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Voltage Regulation and Supplies


Why use a 12-V supply rather than portable rechargeable batteries?


After several years maintaining batteries, and building battery packs of different sizes and shapes, the waste of time and ceaseless cost just became unbearable.  For doing field geophysics I needed a low-V power source that could run several days without maintenance, could be recharged without a generator and readily available ANYWHERE.


My solution to the problem consists of relying on proven, widespread, 12V DC lead-acid or sealed gel technology.  I will always be able to find a car or truck battery regardless of where I am in the world.


I started by converting a 12-V drill (Figure 1) by soldering straight to the battery terminals, after recycling the old batteries. Now, I have an extremely light tool with enough power for most jobs. (See picture immediately below).


For radios and GPS units (Figure 2) that required specific voltages, say 8.5V or 3.6V, I was advised by Don Patterson (ARIO Electronic Labs, Baton Rouge, LA) to go with voltage regulators (Figure 3).  My needs are in the 1-2 W range (<1 Amp) so that heat dissipation is adequately handled by screwing the regulator directly to the small metal lid of the regulator box.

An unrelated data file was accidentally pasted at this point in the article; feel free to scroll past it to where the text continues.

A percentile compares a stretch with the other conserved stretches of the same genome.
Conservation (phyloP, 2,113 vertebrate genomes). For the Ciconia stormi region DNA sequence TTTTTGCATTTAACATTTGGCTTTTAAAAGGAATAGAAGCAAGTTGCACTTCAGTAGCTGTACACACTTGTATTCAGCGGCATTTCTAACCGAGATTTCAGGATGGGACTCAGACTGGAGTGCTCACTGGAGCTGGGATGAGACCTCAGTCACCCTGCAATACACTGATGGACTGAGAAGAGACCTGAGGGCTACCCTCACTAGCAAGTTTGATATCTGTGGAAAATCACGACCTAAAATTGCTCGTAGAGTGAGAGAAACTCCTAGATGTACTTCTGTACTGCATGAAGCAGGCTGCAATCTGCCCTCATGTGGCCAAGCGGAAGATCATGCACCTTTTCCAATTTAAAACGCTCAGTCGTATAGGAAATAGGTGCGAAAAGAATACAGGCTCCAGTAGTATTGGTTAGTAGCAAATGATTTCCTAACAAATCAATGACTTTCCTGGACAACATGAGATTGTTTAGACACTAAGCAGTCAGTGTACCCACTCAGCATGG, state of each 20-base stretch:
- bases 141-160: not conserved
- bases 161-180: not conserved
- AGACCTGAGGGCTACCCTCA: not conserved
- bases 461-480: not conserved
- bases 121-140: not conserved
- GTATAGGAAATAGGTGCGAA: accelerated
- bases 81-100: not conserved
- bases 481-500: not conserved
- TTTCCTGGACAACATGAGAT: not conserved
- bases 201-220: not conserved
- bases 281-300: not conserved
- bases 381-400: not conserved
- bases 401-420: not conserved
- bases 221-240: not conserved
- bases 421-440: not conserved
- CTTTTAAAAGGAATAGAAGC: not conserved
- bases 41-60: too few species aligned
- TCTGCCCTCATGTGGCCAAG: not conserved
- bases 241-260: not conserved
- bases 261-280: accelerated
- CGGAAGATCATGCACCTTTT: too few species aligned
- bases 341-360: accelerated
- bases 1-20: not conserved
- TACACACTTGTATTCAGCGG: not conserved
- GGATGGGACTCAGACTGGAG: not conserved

I house two regulators in each project box and the total cost in parts (Figure 3) per regulator runs between $US 5-10.  All the parts are found at my local electronic-appliance-type store but I usually can get them cheaper and in greater selection if I order them online.


I forgot to photograph the final electronics before I glued the boxes shut for outside use.  So, all I have included are the schematic circuit diagrams I found most useful when usingthe adjustable Voltage Regulator (Figure 4)  and the fixed-voltage-output regulator (Figure 5).  A lot of technical detail is available from the online resellers but I have also included this link to a couple of technical data sheets (in pdf) for an example of the adjustable regulator and fixed positive voltage output regulator.  I also list in a table a description of the particular components I used (Table 1).   I am not endorsing any particular company.


You may ask if the weight of the 12V battery "outweighs" its usefulness.  In my case, I always have car battery as part of my tool kit anyway, I usually have equipment mounted in some mechanized vehicle and in the worst case  I can use a small light-weight 12 V  battery and recharge it with a cheap solar panel.


This solution may not suit your needs.  You may decide to buy a pack of throw-away batteries but that goes against my frugal nature.


Figure 1 Field tools that use a 12-V car battery directly

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Figure 2 Field tools used  with finished Voltage regulator boxes- different wattage (1-2W) handheld radios ,and GPS receiver.

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Figure 3 Electronic components used in building voltage regulators

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Figure 4 Schematic layout of Adjustable Voltage Regulator Circuitry

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Figure 5  Schematic layout of fixed voltage regulator circuitry

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Table 1  Values of electrical components used in the above diagrams